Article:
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French Classics to Cook at Your Group

By: Anna Hinds BA (hons) - Updated: 22 Sep 2012 | comments*Discuss
 
Cookery Group Bread Cuisine Dish French

France has one of the world’s most famous cuisines. Adopted by many British chefs in the 1980s it is the source of classics like Ratatouille, Cassoulet, Salad Nicoise, Brioche, Tartiflette, and Chocolate Torte.... we could go on, but you must be hungry. For this Cookery Group Masterclass, elect one or two members to research and present a few French classics for the group’s education and enjoyment. Then share the recipes and discuss your experiments. Bon Appetit!

Stews

The peasant regions of France are a rich mine for stew dishes, rich in seasonal produce and local meat or seafood. Try perfecting some of the classics:
  • Cassoulet. Getting this classic right means choosing the right wine. Of course it has to be French – but should you go for a dark, sticky Shiraz or a lighter, brighter Pinot Noir? It depends which recipe you read. The other ingredients in a good cassoulet are belly pork and butter beans. Rick Stein wrote an excellent recipe after researching the Castelnaudary region of France – find it in his book ‘French Odyssey’.

  • Ratatouille. There are many methods of making this Provencal classic, which is a stew designed to use up a glut of tomatoes, aubergines, peppers, courgettes and onions. It’s a recipe that follows the old French philosophy “what grows together goes together”, and variations might include the addition of wine, herbs, or different vegetables. While some recipes suggest sautéing the onions and garlic before adding other vegetables and allowing to stew, producing a thick, well-combined dish, others suggest frying off each vegetable separately, before combining them with a thickened tomato sauce. Test out a few recipes and arrive at your own perfection – it’s more fun that way! Ratatouille undoubtedly improves after a day or so, and it’s best served with crusty French bread.

  • Moules Mariniere. This quick, fresh dish takes some expertise to get right. You want to flavour it well (using perhaps a little thyme, parsley, garlic and wine) without overpowering the mussels; steam them for the correct amount of time; and make a herby gremolata for sprinkling over the top. And don’t forget that Moules Mariniere is traditionally served with a big pile of golden ‘frites’. Then there’s the small matter of choosing the right wine...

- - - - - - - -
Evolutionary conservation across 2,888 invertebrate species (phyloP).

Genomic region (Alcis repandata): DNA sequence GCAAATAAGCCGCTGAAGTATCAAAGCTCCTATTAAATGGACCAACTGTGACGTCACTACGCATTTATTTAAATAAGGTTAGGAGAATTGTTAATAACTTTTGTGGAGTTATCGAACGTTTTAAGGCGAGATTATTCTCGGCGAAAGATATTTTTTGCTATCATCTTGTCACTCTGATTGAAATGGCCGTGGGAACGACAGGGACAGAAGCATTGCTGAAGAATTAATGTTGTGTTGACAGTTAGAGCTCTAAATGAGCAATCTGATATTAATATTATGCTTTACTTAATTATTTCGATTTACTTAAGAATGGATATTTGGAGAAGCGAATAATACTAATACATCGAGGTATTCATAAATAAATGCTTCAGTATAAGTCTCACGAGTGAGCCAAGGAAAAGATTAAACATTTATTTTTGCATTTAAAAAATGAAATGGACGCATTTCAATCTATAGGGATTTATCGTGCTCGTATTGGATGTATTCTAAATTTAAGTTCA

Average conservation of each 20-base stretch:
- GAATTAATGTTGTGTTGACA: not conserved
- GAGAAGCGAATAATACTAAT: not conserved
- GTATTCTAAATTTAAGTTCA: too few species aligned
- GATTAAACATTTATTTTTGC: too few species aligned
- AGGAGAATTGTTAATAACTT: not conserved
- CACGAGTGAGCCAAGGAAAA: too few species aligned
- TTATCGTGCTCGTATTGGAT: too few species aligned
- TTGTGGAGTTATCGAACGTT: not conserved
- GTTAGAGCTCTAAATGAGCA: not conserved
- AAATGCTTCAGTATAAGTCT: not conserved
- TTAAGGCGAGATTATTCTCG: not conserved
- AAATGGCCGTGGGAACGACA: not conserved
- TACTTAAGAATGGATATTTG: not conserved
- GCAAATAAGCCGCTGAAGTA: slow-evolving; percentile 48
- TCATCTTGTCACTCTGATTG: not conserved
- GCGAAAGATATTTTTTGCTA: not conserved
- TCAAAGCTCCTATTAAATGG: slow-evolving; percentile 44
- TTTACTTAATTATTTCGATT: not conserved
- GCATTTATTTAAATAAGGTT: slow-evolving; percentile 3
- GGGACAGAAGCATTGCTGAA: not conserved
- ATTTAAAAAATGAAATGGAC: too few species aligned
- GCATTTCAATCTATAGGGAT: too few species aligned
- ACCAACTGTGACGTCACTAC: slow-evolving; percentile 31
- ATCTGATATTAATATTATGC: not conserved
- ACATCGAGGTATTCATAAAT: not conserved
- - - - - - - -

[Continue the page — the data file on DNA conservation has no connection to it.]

Baking and Pastry

French pastry chefs are renowned. Learn some of their secrets and you’ll soon find yourself on the path to dinner-party perfection!
  • French Bread & Brioche. You could probably manage a whole session on French breads. The traditional baguette – floury, fluffy and crusty – is made without fat, which is why it’s best eaten quickly. Brioche is a light, fragrant sweet bread traditionally eaten warm with butter. This dough is enriched with butter and eggs, and spiced with zest, cloves or fruit.
  • Torte. This delectably rich chocolate ‘tart’ is definitely addictive. Recipes don’t usually feature much flour, instead using eggs to create lightness and ground almonds and chocolate for flavour. French cooks have produced chocolate and almond, apple and even apricot tortes, so choose your flavour and then hunt out a selection of recipes.
  • Creme Patissiere. This is like a cold custard, used in confectionery creations like Strawberry Millefeuille and French flans.
  • Creme Caramel. Get it right, and this dessert could become your culinary signature. At its best it’s smooth and silk and richly flavoured with vanilla and toffee undertones. Look for recipes from the classic French writers (see below), then follow your heart and give yourself plenty of time to experiment. Then whip up a batch for Cookery Group... and become the night’s most popular member!

Resources

The biggest resource for French cookery is the country’s infamous Larousse Gastronomique, an enormous ‘bible’ that is essential reading for any chef in training. Elizabeth David wrote arguably the definitive book of French cooking in 1960, presenting the philosophy and style of French cuisine to a British audience. In 1961, Elizabeth’s colleague Julia Child provided a collection of recipes. Both writers were hugely influential, beginning a surge of French-style cooking in British restaurants. For an insight into modern French cookery, look up Clotilde Dusoulier and Raymond Blanc.

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